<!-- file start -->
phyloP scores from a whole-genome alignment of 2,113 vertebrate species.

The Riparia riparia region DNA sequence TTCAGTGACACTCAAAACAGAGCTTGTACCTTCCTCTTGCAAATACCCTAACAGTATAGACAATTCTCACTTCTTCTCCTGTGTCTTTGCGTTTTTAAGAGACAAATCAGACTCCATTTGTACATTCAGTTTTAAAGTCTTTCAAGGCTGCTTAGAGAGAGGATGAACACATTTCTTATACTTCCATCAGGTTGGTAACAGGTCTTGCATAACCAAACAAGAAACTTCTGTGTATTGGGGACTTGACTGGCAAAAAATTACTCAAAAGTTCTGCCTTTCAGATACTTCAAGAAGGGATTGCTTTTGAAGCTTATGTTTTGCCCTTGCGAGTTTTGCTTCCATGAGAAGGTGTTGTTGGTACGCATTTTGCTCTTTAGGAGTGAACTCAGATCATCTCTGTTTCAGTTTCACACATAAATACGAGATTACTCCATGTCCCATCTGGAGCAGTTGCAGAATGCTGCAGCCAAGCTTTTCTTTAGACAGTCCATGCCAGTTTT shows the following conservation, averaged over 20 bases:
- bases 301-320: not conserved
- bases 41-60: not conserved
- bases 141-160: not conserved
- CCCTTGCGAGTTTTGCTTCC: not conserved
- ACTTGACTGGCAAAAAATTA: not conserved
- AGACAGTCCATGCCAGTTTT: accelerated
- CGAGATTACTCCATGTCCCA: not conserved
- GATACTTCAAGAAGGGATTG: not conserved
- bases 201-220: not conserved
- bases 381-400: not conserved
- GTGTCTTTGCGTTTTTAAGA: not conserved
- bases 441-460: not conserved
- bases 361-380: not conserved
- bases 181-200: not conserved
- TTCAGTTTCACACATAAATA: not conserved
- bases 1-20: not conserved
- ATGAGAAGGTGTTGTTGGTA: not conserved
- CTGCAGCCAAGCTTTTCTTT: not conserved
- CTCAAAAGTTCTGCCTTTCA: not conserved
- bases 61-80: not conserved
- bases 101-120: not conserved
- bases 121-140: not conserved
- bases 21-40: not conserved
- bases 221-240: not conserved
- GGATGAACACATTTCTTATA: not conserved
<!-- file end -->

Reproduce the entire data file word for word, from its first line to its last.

phyloP scores from a whole-genome alignment of 2,113 vertebrate species.

The Riparia riparia region DNA sequence TTCAGTGACACTCAAAACAGAGCTTGTACCTTCCTCTTGCAAATACCCTAACAGTATAGACAATTCTCACTTCTTCTCCTGTGTCTTTGCGTTTTTAAGAGACAAATCAGACTCCATTTGTACATTCAGTTTTAAAGTCTTTCAAGGCTGCTTAGAGAGAGGATGAACACATTTCTTATACTTCCATCAGGTTGGTAACAGGTCTTGCATAACCAAACAAGAAACTTCTGTGTATTGGGGACTTGACTGGCAAAAAATTACTCAAAAGTTCTGCCTTTCAGATACTTCAAGAAGGGATTGCTTTTGAAGCTTATGTTTTGCCCTTGCGAGTTTTGCTTCCATGAGAAGGTGTTGTTGGTACGCATTTTGCTCTTTAGGAGTGAACTCAGATCATCTCTGTTTCAGTTTCACACATAAATACGAGATTACTCCATGTCCCATCTGGAGCAGTTGCAGAATGCTGCAGCCAAGCTTTTCTTTAGACAGTCCATGCCAGTTTT shows the following conservation, averaged over 20 bases:
- bases 301-320: not conserved
- bases 41-60: not conserved
- bases 141-160: not conserved
- CCCTTGCGAGTTTTGCTTCC: not conserved
- ACTTGACTGGCAAAAAATTA: not conserved
- AGACAGTCCATGCCAGTTTT: accelerated
- CGAGATTACTCCATGTCCCA: not conserved
- GATACTTCAAGAAGGGATTG: not conserved
- bases 201-220: not conserved
- bases 381-400: not conserved
- GTGTCTTTGCGTTTTTAAGA: not conserved
- bases 441-460: not conserved
- bases 361-380: not conserved
- bases 181-200: not conserved
- TTCAGTTTCACACATAAATA: not conserved
- bases 1-20: not conserved
- ATGAGAAGGTGTTGTTGGTA: not conserved
- CTGCAGCCAAGCTTTTCTTT: not conserved
- CTCAAAAGTTCTGCCTTTCA: not conserved
- bases 61-80: not conserved
- bases 101-120: not conserved
- bases 121-140: not conserved
- bases 21-40: not conserved
- bases 221-240: not conserved
- GGATGAACACATTTCTTATA: not conserved